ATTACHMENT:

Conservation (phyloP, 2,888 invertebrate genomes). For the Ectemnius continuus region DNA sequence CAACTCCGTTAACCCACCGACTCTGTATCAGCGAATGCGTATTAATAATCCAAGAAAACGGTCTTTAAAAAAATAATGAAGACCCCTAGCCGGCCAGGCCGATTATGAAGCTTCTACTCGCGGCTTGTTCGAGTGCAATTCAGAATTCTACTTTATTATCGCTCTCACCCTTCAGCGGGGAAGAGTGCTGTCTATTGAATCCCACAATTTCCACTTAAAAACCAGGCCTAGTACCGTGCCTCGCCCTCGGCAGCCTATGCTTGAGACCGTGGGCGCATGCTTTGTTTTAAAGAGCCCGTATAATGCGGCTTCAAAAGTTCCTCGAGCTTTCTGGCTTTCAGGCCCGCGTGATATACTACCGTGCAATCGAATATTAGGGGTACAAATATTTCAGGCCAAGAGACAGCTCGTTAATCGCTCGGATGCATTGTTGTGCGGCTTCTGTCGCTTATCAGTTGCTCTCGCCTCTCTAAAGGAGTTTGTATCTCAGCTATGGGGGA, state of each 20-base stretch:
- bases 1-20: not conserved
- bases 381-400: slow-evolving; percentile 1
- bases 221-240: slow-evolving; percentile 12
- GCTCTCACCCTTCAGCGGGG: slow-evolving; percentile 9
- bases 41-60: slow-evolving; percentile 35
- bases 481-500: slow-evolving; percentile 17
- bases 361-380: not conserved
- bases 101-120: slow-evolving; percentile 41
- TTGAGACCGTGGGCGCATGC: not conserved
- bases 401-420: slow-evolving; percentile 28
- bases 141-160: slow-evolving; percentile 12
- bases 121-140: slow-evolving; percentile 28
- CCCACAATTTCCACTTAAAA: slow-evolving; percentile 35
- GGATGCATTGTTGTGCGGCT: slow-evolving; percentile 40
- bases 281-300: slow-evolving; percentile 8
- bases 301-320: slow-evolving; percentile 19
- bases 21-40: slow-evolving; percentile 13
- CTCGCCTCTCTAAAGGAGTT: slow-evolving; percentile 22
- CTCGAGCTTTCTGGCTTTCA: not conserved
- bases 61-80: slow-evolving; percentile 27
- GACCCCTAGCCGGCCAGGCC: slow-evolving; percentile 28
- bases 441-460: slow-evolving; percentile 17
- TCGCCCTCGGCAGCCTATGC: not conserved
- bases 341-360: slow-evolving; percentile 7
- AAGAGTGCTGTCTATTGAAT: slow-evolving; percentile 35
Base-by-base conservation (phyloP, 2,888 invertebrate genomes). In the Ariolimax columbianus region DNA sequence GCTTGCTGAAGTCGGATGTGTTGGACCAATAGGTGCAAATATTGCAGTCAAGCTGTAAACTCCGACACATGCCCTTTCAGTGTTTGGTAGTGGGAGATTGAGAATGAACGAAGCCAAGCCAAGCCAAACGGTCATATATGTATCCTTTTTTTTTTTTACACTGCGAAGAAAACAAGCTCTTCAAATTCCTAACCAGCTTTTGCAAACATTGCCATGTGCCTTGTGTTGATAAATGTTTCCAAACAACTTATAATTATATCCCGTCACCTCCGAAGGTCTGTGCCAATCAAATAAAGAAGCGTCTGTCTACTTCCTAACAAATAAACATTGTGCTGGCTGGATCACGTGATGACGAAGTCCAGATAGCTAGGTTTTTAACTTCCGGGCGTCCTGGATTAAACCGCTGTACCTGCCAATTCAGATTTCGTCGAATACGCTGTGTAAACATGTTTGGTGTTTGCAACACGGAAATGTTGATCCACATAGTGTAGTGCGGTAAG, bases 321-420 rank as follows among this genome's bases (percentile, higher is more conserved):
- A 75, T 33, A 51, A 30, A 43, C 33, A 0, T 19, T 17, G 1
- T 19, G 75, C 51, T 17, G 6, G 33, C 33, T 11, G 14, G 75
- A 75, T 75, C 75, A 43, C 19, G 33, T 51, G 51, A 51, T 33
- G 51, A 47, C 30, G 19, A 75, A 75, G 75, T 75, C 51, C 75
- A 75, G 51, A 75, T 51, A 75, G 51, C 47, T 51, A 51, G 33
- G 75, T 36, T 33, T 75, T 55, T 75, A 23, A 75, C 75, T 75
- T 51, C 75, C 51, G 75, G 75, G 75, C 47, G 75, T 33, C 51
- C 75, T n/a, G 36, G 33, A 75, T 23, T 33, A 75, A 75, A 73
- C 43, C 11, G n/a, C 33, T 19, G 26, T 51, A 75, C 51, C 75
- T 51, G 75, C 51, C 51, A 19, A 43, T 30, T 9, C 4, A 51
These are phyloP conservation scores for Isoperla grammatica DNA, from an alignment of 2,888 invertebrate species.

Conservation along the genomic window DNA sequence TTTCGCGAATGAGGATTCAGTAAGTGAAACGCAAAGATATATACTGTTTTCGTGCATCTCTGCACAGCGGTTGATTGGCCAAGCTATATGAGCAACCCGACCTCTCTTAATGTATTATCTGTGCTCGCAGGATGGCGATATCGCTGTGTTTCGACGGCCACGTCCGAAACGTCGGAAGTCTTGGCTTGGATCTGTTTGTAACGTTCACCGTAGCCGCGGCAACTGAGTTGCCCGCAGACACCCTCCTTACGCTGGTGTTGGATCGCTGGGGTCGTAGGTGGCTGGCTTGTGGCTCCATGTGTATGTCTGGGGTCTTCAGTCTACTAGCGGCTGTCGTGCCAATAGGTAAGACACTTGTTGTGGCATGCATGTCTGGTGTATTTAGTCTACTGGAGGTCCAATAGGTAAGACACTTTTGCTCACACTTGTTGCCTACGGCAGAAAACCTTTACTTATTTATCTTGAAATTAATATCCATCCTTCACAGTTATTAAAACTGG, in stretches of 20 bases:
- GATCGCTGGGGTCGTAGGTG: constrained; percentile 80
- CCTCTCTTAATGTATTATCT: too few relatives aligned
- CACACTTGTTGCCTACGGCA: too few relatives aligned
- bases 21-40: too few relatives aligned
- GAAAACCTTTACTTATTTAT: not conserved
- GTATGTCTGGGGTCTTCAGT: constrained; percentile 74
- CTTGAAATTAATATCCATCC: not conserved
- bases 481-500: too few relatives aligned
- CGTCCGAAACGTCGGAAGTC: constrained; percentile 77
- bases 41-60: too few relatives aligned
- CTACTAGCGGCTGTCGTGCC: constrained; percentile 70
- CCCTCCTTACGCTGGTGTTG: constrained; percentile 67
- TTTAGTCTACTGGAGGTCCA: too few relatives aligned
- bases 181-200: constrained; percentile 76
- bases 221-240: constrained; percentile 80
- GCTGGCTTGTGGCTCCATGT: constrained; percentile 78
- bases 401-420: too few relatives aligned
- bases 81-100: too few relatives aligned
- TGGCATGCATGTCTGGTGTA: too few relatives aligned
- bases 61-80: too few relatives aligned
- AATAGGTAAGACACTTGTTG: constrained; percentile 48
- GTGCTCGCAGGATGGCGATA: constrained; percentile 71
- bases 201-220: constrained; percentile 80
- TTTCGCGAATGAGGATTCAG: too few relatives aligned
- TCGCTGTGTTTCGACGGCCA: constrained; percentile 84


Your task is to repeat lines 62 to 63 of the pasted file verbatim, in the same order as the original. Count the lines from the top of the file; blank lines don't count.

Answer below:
- bases 201-220: constrained; percentile 80
- TTTCGCGAATGAGGATTCAG: too few relatives aligned